How was the comprehensive spending review for you? Were you relieved, angry, confused, or suspicious that whatever the headlines, the devil and the pain will always lie in the slowly arriving detail? Pessimists had plenty to chew over - the pruning of local authority grants, the abolition of education maintenance allowances, the slashing of capital budgets and a mooted 3 per cent increase in employee pension contributions midway through a two-year pay freeze - otherwise known as a cut (pages 18-21).
Against that litany of woe must be set the fact that the education budget was trimmed by far less than feared. Admittedly, a 3.4 per cent reduction over four years is not going to feel like a picnic for a sector used to a decade of healthy budget settlements, but it was a hell of a lot better than the 25 per cent reductions widely, and some would say cynically, advertised. Then there was the welcome news that a load of cash that had formerly been given to schools on the understanding that it was spent on specific projects was henceforth liberated for use as headteachers thought best. How adult.
Yet the most important educational initiative for a generation is in danger of being overlooked because of a fixation with accountancy, a dishonest prospectus and sterile political point-scoring. The pupil premium is potentially one of the most transformative measures ever launched by a government. It promises to transfer vast sums of money - some schools could see budget increases of nearly #163;1 million - from the relatively comfortable to the poor (page 1). It is both forensic - it targets individuals, not postcodes - and crude - poverty commands a premium. Schools that do not have significant numbers of pupils on free school meals - the majority - will not benefit. They are, understandably, gutted. The Government is gambling that they can afford to be annoyed.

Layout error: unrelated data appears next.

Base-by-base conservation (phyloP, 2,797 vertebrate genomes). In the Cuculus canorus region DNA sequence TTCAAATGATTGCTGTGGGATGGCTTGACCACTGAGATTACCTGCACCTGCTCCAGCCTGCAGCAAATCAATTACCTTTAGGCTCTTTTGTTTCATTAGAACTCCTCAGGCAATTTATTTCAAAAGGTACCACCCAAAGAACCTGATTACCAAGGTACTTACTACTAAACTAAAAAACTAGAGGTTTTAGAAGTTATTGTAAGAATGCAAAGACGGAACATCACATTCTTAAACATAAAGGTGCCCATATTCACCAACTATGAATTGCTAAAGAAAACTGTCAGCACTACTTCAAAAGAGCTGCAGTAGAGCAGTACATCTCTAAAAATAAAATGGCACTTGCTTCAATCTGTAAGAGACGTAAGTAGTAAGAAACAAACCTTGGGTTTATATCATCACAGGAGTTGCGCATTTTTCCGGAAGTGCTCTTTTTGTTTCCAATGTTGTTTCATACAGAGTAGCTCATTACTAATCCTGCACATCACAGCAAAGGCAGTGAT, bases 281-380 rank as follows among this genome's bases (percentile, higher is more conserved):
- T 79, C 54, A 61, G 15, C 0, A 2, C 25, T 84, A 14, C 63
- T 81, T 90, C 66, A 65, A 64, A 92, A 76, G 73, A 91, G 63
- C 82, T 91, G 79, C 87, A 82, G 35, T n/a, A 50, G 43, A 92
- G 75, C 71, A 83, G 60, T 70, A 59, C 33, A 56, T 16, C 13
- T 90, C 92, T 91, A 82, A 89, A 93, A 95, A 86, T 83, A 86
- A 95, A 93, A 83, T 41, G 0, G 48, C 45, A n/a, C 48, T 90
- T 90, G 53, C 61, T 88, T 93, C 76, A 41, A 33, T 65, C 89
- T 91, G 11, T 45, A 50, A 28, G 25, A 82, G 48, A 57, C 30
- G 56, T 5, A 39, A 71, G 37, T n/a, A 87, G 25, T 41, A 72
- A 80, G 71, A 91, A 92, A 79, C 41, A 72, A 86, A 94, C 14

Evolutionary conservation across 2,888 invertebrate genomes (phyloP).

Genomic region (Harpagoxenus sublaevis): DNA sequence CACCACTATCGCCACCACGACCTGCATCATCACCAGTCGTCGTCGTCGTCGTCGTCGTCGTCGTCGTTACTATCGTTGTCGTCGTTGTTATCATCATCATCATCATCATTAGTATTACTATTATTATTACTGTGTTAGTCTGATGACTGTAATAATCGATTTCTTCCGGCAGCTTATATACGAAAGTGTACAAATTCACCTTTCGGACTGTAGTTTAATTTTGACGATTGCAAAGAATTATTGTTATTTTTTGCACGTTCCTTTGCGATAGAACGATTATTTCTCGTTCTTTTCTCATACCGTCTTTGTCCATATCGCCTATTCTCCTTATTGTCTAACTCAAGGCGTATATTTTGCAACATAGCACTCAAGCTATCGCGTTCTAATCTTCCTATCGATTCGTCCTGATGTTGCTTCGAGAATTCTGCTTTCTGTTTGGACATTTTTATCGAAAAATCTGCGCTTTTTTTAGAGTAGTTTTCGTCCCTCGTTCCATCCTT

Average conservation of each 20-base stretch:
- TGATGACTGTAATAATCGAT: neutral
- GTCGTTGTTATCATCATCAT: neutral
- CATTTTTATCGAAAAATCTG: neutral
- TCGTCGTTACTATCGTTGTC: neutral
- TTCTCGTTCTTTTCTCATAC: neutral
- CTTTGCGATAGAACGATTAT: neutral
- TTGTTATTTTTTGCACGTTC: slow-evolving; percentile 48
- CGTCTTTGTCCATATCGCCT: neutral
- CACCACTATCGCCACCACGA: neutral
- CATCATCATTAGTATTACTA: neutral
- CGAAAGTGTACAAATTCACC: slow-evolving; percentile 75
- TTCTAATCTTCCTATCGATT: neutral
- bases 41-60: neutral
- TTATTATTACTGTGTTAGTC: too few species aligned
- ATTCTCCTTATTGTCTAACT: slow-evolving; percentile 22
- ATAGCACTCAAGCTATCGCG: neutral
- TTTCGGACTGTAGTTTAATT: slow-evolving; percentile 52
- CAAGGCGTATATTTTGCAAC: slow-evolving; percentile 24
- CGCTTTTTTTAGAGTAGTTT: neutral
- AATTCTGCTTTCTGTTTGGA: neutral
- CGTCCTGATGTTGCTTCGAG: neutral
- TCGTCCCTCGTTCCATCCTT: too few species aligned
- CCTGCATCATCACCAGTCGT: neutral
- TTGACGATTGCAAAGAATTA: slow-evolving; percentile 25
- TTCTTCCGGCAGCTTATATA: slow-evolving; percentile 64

It is also true that the Coalition reneged on its pledge to fund the pupil premium without plundering the rest of the education budget, that there is no guarantee that schools will spend the money on pupil progression, and that the exact details of who is eligible and how it will play out are sketchy. What an imperfect world we live in.
And yet ... we are still left with the prospect that significant sums of money will attach to those pupils who need it most. A largely Conservative government is prepared to denude Conservative-voting districts of money and ship it to places where a blue rosette is as expected as Polly Toynbee on Top Gear. Michael Gove, with Lib-Dem encouragement, has found his inner Aneurin Bevan. The pupil premium is radically redistributive. It is an excellent policy and just because Labour lacked the foresight, imagination or bottle to implement it when it was in government does not make it any less progressive.